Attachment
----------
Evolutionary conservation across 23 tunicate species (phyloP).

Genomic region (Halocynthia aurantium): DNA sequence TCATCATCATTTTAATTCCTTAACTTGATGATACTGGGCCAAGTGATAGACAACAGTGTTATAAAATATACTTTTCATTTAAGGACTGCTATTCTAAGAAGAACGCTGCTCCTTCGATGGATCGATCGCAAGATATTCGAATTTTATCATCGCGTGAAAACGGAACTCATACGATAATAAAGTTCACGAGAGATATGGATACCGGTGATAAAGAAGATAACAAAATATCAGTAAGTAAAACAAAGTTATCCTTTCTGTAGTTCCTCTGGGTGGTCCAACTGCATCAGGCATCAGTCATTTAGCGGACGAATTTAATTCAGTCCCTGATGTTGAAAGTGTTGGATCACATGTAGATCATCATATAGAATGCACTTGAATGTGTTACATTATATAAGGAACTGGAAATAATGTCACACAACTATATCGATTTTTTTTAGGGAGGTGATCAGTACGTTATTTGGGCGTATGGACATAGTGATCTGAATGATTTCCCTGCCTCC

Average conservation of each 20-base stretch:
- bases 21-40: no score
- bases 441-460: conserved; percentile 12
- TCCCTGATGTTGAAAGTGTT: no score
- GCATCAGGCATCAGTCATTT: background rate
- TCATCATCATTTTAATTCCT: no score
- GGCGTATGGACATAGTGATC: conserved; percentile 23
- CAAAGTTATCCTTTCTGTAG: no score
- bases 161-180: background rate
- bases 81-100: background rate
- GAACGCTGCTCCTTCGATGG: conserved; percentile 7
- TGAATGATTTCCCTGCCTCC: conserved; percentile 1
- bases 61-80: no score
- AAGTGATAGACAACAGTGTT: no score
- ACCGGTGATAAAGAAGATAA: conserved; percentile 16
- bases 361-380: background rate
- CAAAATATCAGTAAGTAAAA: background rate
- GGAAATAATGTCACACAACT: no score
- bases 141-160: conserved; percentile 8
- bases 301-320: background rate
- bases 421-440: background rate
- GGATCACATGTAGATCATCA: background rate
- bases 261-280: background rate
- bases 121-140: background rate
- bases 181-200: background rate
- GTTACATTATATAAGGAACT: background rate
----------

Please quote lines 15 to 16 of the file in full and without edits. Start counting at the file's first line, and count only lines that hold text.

- bases 61-80: no score
- AAGTGATAGACAACAGTGTT: no score